Now if you will hearken back to February, I had this post - All Rise! (Part the First), my very first time as a bailiff in a military court-martial. There was a second time but as I intimated the other day, it was a rather sordid affair. The officer in question was a lieutenant colonel and a graduate of the Air Force Academy. Let's just say, as to his crimes, he should have known better.
Now as the details of those crimes were indeed sordid, I will not go into any detail about those. My intent with this post is to cover the events surrounding this particular court-martial. Particularly those involving Yours Truly. For while the party on defense had no fun, no fun at all. We on the government side had an absolute blast.
Well, I did at any rate.
I actually became a brevet colonel for approximately 15 seconds. More on that in a bit.
Mind you the court room atmosphere was solemn and all that. We were all very correct and proper. Behind the scenes though, there was a great deal of hilarity, hi-jinx and good times.
At least for those of us not faced with the prospect of spending some time at Leavenworth. What's that, you ask?
The United States Disciplinary Barracks (or USDB, popularly known as Leavenworth, or the DB) is a military correctional facility located on Fort Leavenworth, a United States Army post in Kansas. - Wikipedia
|Not what anyone would call "Fun Town"|
Prior to the trial I was tagged with helping to set things up at the trial location. Well, in point of fact, the JAG* had me as point man on getting furniture, manuals and stuff to the trial location.
Now the trial was going to be held at the Tapijnkazerne in Maastricht, the Netherlands. Which from NATO AB Geilenkirchen was about 40 kilometers away (roughly 25 miles), you can see this on the map below. ("A" being Geilenkirchen, "B" being the Tapijnkazerne. -Kazerne is the Dutch word for barracks. Couldn't find any translation for Tapijn. Possibly a person's name.)
|My AO for this evolution|
(AO = Area of Operations)
|The Main Gate at the Tapijnkazerne, my "home" for ten days|
So why did the JAG tag me to perform this rather cushy job? Well, we lived in the same village, his oldest was really good friends with The Naviguesser and I guess my boss figured he could spare me for a few days. Also, I did have prior experience as a bailiff.
So I was issued a van and the JAG's youngest son to move stuff down to Maastricht. When we got there with our van load of stuff (which someone had already loaded for us) I got to watch as others unloaded everything. Okay, I carried some stuff in, after all the JAG (who was a major) was there and he was pitching in.
After we got the court room all squared away, son-of-JAG and I got in the van and headed back north. But, unfortunately, we took a wrong turn and found ourselves in some quiet Dutch neighborhood where we could see the motorway we wanted, we just couldn't figure out a way to get there.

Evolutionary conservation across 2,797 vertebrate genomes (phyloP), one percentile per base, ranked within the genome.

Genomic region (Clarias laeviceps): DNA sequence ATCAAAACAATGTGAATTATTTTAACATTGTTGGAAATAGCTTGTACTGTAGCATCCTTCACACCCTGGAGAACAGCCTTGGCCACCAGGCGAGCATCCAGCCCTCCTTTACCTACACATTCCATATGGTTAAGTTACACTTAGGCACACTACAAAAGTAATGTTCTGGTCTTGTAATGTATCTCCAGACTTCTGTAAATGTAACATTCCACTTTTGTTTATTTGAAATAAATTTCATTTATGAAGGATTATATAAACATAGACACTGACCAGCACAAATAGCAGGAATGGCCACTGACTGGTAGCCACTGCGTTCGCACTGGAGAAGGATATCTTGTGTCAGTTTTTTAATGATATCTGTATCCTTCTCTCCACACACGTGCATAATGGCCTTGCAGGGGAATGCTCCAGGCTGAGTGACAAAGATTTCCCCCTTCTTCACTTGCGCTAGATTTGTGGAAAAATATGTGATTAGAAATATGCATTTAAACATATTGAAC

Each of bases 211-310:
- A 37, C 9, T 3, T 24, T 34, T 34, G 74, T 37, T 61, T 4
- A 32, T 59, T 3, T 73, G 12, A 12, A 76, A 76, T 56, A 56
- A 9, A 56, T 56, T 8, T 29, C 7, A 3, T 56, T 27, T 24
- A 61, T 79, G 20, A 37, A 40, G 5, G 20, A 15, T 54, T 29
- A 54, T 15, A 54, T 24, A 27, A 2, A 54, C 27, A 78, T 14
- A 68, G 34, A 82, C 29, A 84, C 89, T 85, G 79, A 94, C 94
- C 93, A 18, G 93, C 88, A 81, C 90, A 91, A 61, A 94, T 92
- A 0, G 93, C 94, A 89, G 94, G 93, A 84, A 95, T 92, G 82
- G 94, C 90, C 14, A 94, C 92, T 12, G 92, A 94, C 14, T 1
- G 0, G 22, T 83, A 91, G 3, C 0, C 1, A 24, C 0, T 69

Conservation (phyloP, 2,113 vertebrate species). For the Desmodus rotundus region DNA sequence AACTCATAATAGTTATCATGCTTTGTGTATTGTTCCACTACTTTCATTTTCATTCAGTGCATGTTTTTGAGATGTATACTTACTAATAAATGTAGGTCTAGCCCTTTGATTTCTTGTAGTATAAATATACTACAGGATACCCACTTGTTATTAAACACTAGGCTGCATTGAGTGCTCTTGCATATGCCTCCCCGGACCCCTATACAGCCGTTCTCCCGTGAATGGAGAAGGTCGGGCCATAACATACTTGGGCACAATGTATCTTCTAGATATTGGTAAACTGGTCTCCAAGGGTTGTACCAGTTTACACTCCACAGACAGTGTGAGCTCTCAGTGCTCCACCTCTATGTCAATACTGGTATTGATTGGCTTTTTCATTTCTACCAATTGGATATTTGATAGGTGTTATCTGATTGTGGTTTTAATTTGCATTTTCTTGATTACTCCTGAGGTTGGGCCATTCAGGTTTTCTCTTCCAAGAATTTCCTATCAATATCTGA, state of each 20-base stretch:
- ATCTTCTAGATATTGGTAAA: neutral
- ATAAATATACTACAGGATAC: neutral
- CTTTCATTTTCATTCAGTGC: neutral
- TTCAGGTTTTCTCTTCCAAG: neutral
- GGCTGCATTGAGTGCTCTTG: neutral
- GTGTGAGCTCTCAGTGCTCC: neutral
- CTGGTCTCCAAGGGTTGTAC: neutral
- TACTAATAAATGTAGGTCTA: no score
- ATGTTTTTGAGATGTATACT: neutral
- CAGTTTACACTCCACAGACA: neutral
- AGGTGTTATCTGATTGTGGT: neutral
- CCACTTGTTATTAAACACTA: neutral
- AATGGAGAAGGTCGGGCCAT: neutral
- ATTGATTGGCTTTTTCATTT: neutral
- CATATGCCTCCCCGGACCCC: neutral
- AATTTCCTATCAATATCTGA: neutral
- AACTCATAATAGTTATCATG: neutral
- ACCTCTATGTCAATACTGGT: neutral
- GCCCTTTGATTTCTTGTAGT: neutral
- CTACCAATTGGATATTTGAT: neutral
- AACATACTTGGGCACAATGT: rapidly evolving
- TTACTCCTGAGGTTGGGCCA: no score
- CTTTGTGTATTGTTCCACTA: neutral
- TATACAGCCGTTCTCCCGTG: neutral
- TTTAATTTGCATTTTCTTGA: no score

Eventually we did discover the secret exit and found our way back to the main highway. We got back to Geilenkirchen about an hour after everyone else. One more load there and back and all was in readiness for the trial. This time we didn't get lost going back.
The first day of the trial dawned and I was off to Maastricht, driving a very nice 8 passenger van which the squadron loaned to me as I was to be the driver for the jury panel. In addition to being a bailiff. I could tell this trial was a fairly big deal. Two bailiffs, both Master Sergeants.
Now the judge was the same judge who had presided at the last trial I was involved in. Colonel Young. He was this kind of short and wiry Texan. We quickly discovered that His Honor had a fine sense of humor. Another thing we discovered (at the expense of the military defense attorney) was that he did not suffer fools gladly. There were two lawyers for the defense, one was an Air Force captain (he who irked the judge) and a high-priced civilian lawyer by the name of Frank J. Spinner. Rather famous in military defense legal circles.
One of the first things I had to do was to get with the Colonels and Lieutenant Colonels who were to weigh the evidence and determine the guilt or innocence of the accused. Eventually they would also vote on sentencing.
There I was, one Master Sergeant, two full colonels and four lieutenant colonels. So the odds were in my favor.
First things first, I explained to the gentlemen that I would be their transport from their hotel to the courtroom (and back) every day when court was in session. I would meet them in the lobby of their hotel, every morning, at 0745 sharp. We would then leave the hotel to proceed to the courtroom no later than 0750.
Random LtCol: What happens if we're late Sarge. Will you wait for us?
Me: Negative Sir. You will have to find your own transport. AND explain to the judge why you missed your ride.